• Familiarity with terms in the Reference module.
  • One (1) Research Project.  See Assignments module.
  • One Essay.  See schedule for due date.
  • A proctored Exam. If a student cannot write the essay exam at the HCC Test Center during the week specified in the schedule, it is up to that student to make arrangements for the essay to be written at a comparable facility—for example, the test center at another educational institution. 

Please note that:

  • Instructions and directions for each assignment will be found in the assignment module on the homepage.
  • The class schedule and calendar will list due dates for papers, projects, and exams.
  • This is a college level class that requires college level work.  Although each student will be held responsible for determining the amount of time required for his/her success, at least three hours of reading and discussion time are required weekly. Reports and essays require significant additional time

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Required Viewers, Plg-ins, or Players

Please Check the eLearning Homepage for this information.

Class Communications: What to Expect fromYour Instructor

  • Ordinarily, the instructor checks into the class Mon. Wed. and Fri.  Email and voice messages will usually be answered within two (2) days.
  • Face-to-face meetings are available by appointment at whatever times are mutually convenient.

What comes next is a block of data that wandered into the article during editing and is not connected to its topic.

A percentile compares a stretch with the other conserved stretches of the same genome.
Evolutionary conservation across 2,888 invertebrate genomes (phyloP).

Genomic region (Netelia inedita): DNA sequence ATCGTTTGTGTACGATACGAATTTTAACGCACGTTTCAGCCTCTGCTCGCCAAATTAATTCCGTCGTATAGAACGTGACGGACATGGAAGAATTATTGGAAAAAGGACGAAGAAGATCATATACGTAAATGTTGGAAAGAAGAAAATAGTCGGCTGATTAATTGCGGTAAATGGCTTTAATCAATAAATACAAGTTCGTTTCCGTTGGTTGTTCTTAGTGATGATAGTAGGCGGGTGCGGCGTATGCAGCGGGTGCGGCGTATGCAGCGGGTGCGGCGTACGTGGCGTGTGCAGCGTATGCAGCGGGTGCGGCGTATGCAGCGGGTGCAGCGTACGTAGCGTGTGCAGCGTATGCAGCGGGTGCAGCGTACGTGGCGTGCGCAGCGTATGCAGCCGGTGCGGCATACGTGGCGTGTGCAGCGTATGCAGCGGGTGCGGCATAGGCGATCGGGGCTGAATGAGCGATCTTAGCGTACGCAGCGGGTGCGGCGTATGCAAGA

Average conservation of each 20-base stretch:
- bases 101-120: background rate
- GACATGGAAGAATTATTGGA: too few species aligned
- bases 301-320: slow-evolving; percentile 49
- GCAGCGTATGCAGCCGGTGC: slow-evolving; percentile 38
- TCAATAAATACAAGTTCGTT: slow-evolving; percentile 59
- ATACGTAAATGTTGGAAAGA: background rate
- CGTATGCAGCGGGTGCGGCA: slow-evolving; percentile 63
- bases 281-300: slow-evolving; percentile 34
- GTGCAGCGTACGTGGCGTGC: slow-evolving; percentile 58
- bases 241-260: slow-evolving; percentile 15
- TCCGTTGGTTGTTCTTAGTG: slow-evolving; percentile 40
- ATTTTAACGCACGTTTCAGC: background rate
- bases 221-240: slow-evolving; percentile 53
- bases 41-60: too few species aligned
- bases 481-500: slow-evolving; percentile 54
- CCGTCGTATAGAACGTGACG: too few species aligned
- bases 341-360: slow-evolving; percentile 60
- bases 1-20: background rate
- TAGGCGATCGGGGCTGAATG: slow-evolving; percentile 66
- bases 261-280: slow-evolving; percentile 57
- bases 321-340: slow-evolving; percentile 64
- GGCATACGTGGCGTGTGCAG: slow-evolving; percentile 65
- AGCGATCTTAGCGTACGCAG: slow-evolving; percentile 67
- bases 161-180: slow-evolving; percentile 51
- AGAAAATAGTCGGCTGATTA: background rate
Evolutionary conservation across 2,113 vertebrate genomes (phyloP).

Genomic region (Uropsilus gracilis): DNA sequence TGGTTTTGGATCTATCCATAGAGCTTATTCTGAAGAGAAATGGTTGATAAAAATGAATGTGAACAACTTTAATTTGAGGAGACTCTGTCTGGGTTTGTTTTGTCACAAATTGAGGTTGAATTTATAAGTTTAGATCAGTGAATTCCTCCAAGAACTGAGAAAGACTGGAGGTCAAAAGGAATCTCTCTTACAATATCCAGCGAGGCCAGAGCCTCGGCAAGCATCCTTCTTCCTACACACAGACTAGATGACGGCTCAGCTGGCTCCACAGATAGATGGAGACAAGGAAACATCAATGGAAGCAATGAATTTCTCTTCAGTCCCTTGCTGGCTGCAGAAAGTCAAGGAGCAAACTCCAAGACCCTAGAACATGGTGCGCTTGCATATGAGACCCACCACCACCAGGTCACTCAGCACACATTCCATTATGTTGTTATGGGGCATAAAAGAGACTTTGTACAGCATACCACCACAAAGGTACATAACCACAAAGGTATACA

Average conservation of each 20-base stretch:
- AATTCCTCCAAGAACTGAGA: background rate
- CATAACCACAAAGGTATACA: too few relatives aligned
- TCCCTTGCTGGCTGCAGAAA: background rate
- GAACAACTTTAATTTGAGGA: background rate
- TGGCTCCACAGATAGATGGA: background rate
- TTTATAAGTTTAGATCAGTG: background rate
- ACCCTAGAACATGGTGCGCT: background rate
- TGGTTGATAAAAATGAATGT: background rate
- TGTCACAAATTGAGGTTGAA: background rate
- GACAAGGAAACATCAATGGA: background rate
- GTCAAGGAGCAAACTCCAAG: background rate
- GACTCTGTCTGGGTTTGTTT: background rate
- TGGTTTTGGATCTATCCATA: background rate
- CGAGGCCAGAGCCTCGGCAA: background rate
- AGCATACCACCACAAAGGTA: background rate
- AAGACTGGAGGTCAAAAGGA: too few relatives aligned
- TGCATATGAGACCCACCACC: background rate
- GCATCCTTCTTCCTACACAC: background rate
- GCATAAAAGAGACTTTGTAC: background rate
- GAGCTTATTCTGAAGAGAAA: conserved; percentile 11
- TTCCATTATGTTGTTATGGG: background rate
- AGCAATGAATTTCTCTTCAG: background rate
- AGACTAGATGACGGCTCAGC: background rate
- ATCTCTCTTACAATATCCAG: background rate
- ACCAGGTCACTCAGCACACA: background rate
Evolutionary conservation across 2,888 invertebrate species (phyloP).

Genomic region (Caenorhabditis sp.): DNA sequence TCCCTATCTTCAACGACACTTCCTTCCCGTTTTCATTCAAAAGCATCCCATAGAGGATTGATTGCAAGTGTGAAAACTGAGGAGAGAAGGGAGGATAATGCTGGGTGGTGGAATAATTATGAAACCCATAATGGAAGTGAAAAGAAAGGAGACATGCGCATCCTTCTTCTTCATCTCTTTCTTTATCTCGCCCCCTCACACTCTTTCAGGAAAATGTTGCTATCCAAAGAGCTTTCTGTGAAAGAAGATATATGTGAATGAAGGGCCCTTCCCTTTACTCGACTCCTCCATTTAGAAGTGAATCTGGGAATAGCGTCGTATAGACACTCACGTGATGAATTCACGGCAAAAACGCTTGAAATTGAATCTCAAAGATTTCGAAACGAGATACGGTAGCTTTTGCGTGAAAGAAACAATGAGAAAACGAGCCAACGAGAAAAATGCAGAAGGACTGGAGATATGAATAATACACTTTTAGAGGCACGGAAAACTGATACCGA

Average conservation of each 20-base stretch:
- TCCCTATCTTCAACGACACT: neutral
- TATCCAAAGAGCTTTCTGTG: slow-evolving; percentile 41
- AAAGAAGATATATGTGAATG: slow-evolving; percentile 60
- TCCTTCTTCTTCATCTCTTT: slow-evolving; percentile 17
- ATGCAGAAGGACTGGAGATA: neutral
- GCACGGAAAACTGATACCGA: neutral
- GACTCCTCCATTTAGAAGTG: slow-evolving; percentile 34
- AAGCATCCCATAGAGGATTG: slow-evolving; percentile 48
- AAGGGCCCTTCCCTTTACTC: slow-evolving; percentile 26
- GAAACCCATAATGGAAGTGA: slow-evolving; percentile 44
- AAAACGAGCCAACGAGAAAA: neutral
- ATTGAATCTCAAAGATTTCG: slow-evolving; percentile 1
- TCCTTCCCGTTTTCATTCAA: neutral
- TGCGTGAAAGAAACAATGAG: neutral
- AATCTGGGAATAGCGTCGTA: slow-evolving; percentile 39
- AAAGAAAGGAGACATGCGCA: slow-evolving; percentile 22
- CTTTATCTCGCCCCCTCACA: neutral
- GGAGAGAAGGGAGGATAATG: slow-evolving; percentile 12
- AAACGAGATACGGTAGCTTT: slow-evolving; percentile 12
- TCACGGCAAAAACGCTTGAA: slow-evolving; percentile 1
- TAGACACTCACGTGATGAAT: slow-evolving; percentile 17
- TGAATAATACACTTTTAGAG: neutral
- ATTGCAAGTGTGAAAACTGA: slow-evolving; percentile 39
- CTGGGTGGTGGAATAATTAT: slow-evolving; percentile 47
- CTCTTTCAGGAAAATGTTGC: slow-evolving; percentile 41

• Comments/responses for assignments and discussion forums will ordinarily be provided within one (1) week via course mail and/or grade book.

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Grading Procedures

Grades will be determined by your scores on the following learning activities:

Weekly Discussion Average
(Students must post a message to the class once a week on that week’s topics.)


Research Project

20 %

Exam taken at Test Center

20 %


20 %

  • All assignments are due on the dates shown in the class syllabus, Unit plan and calendar.
  • Weekly participation is required in this class.
  • Late discussions/assignments receive lower grades.
  • Late discussions/assignments will not be accepted after one week has elapsed from the due date.
  • Any on-campus exams must be completed during one of the dates and times provided.

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Text and Materials


The Norton Anthology of World Literature. Shorter second edition. Volume 2. New York: W. W. Norton & Company. 2009.


Any recent handbook that contains information on MLA-style documentation; an introduction to literary criticism and/or a glossary of literary terms; a college-level or unabridged dictionary.

What to Do If You Need Help

If you have questions about your course (assignments, due dates, problems completing assignments, how to submit assignment or navigate the Canvas course site, etc.), you should contact your online course instructor by email.  The HCC Help Desk cannot answer questions about specific course content.  Likewise, your instructor may not be able to help with technical problems.

Technical help in Canvas

See the orientation module for links to help with using Canvas.

Difficulty Loggin on to Canvas

If you are having difficulty logging on to Canvas and you know it is not a result of problems with your Internet Service Provider or your browser, contact:

Help Desk:
 410-772-4022 or

When leaving a message, be sure to leave your name, the course you are enrolled in, your course instructor's name, your phone number, your e-mail address, and a description of the problem.

Always see the Distance Learning Page for most recent information about CE 6 and the HCC Help Desk.


Updated 4-Jan.-13 © Howard Community College, 2000

Student Profile - Maribel